The glacier has been one of the most photographed glaciers in the park and many of these photographs date back to the mid 19th century. When compared with images taken over subsequent years, the glacier has obviously retreated substantially. This is a pattern repeated throughout the park and worldwide, strong evidence of a global climate change correlating with Global warming. In 1850, at the end of what has been referred to as the Little Ice Age, Grinnell Glacier measured 2.88 km², including the area of The Salamander, an ice apron or shelf glacier that used to be attached to Grinnell, but is now separate. By 1993, Grinnell Glacier measured 0.88 km² and The Salamander measured 0.23 km². Glaciologists that have researched the glaciers in the park have predicted that all the glaciers in the park, including Grinnell, will disappear by the year 2030.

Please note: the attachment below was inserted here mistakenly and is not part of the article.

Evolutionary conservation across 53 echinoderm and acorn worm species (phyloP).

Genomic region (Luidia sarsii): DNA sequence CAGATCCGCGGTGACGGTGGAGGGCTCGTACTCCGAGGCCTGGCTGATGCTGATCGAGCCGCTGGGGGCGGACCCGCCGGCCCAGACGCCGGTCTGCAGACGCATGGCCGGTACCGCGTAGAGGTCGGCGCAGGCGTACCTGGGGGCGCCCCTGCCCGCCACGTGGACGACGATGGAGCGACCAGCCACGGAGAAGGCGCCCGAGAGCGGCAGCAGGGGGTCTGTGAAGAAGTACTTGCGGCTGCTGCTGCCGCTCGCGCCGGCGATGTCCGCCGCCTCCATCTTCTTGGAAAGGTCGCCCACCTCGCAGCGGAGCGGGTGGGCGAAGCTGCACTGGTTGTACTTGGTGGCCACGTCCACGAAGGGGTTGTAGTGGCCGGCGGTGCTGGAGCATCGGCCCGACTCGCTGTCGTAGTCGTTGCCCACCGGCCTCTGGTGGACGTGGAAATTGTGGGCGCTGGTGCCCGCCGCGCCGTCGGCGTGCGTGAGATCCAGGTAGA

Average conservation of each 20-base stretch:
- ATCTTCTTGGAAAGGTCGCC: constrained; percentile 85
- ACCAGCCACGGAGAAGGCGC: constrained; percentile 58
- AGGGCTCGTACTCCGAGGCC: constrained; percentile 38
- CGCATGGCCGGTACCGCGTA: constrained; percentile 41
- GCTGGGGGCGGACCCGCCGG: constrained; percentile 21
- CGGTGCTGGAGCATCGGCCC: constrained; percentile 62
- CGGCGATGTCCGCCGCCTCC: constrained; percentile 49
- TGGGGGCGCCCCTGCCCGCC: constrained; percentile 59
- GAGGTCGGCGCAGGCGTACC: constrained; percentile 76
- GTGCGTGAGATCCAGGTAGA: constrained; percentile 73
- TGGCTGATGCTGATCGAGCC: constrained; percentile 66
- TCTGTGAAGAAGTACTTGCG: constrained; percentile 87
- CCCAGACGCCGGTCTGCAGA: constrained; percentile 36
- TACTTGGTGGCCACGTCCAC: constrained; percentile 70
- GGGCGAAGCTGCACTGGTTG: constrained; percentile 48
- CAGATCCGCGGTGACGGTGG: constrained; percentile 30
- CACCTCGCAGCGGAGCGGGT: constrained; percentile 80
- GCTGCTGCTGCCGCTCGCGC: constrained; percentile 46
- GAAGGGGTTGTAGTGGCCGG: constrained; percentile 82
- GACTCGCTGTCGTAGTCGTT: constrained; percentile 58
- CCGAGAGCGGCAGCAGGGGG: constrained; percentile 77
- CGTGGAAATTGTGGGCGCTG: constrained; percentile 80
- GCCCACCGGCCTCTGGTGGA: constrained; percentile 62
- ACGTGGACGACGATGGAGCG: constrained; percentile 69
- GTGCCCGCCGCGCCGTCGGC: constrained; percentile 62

Gem Glacier, the smallest remaining glacier in the park, is located on the Garden Wall above Grinnell. Repeat photography of the glacier taken between the years 1938 and 2005 (as shown below) demonstrate that the glacier has retreated significantly in that period. Interestingly, The Salamander and Gem Glacier have shown little change in area over the same period of time. The Salamander receives its name for its shape and its coloring, which comes from the serratia bacteria that grows on it.
The glacier can be reached after a 6 mile (9.6 km) hike from a trailhead beginning at Swiftcurrent Lake. The trail has an altitude gain of just over 1,600 feet (487 m), with the majority of that in the second half of the hike.